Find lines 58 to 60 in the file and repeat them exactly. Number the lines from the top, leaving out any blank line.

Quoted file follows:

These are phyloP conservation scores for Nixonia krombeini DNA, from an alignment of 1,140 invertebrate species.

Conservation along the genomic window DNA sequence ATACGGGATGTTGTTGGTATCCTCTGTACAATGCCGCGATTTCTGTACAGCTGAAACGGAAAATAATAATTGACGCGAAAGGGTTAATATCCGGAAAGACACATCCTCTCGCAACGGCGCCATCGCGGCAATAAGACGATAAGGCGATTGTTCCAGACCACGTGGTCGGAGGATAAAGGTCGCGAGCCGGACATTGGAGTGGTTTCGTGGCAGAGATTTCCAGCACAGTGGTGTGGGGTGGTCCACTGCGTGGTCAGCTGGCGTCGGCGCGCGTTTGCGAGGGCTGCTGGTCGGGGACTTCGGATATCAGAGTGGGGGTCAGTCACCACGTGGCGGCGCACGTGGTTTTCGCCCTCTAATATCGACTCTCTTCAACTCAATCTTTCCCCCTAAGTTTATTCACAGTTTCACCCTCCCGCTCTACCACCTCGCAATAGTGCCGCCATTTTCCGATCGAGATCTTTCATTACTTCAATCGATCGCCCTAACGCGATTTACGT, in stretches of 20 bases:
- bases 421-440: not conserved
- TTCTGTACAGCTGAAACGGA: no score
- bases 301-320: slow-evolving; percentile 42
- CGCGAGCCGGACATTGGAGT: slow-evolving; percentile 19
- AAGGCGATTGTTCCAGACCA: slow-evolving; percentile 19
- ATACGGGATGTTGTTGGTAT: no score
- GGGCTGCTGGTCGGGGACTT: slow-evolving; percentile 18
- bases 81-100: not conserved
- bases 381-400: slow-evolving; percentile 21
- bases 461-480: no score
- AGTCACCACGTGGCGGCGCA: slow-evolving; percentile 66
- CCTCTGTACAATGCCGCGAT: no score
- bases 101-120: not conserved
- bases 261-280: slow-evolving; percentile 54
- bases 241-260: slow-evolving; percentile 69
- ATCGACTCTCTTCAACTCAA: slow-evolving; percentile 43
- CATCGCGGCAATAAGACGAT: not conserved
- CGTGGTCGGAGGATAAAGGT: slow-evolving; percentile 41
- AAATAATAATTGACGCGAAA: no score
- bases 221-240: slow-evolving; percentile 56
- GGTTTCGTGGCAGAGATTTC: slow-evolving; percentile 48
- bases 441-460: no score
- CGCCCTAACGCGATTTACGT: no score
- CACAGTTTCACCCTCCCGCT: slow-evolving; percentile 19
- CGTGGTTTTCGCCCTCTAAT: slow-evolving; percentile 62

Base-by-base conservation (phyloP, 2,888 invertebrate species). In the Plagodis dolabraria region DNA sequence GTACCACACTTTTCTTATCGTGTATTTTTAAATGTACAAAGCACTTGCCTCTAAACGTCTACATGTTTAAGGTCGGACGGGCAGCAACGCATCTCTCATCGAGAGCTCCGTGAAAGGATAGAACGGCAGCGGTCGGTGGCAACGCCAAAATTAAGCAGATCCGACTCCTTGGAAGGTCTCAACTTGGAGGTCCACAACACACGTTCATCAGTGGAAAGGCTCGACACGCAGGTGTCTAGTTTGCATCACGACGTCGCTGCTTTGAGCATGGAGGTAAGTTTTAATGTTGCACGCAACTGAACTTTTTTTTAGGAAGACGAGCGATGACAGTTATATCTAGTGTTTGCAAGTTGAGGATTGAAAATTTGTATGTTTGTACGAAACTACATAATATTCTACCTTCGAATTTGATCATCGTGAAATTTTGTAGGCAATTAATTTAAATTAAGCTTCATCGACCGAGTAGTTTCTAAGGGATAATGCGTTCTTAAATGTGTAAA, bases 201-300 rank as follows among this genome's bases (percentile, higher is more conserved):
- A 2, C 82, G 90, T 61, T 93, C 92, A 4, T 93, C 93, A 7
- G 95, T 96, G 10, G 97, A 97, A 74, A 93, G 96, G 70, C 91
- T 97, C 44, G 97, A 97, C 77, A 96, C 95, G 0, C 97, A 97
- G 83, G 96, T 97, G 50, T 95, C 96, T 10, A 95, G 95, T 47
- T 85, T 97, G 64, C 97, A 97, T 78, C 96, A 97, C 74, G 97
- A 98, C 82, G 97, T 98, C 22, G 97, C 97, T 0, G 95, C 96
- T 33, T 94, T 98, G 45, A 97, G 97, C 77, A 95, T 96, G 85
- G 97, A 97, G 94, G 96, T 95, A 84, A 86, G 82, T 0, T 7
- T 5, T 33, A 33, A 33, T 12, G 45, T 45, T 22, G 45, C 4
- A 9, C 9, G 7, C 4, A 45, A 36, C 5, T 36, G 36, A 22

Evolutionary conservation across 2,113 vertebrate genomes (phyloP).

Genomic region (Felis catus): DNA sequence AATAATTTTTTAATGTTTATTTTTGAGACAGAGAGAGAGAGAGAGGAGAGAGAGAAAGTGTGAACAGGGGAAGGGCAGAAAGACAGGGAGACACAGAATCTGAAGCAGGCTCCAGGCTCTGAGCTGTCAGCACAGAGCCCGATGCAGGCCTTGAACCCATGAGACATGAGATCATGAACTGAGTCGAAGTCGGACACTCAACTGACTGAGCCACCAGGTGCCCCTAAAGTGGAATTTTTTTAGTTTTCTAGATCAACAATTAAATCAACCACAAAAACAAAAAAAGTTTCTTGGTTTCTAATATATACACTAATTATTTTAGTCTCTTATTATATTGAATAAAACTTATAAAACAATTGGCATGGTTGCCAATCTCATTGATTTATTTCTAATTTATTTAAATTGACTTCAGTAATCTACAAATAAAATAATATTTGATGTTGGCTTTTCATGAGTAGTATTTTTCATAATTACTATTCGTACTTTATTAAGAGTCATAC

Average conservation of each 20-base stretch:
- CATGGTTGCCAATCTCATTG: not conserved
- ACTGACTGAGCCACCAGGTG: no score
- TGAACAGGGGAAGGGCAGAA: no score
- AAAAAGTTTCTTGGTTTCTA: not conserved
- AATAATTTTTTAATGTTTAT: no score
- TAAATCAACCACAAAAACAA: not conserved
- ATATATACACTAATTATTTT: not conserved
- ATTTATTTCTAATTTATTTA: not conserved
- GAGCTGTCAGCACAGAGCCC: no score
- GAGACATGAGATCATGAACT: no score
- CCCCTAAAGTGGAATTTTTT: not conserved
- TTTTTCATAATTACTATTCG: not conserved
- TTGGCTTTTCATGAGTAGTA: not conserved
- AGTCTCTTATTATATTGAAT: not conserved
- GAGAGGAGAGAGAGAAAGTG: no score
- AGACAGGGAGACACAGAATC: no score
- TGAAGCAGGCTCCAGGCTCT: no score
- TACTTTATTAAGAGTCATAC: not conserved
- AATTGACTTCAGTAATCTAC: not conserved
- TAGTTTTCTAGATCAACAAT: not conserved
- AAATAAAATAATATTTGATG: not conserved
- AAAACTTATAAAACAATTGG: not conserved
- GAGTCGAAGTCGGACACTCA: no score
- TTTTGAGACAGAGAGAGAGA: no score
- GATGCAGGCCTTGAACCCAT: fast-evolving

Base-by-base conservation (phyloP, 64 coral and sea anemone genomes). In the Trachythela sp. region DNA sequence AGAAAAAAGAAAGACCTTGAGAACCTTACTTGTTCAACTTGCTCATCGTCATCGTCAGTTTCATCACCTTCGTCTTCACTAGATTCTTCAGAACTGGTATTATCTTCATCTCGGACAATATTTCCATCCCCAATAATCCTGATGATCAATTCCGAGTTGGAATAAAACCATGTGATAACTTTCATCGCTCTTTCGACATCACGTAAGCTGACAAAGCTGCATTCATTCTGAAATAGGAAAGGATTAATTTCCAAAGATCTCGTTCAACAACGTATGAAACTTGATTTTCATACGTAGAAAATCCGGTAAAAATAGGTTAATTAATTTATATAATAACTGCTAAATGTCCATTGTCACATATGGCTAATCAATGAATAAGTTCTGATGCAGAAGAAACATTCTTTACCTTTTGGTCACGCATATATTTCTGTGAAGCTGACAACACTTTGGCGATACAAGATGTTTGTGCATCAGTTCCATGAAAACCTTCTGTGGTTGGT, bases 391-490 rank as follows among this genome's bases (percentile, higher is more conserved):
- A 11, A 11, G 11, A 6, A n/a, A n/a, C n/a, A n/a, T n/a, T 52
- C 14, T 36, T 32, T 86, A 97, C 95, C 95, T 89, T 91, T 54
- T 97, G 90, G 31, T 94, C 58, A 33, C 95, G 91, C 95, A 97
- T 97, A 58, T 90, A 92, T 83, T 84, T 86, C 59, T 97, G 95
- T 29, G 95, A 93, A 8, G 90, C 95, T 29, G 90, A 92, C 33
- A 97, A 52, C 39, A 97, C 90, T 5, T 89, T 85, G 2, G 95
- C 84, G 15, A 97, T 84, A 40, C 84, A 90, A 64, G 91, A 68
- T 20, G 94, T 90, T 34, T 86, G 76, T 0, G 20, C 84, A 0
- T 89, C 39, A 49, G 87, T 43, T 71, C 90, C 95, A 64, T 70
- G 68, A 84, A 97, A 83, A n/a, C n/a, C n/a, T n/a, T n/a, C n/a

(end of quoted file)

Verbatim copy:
- TGAAGCAGGCTCCAGGCTCT: no score
- TACTTTATTAAGAGTCATAC: not conserved
- AATTGACTTCAGTAATCTAC: not conserved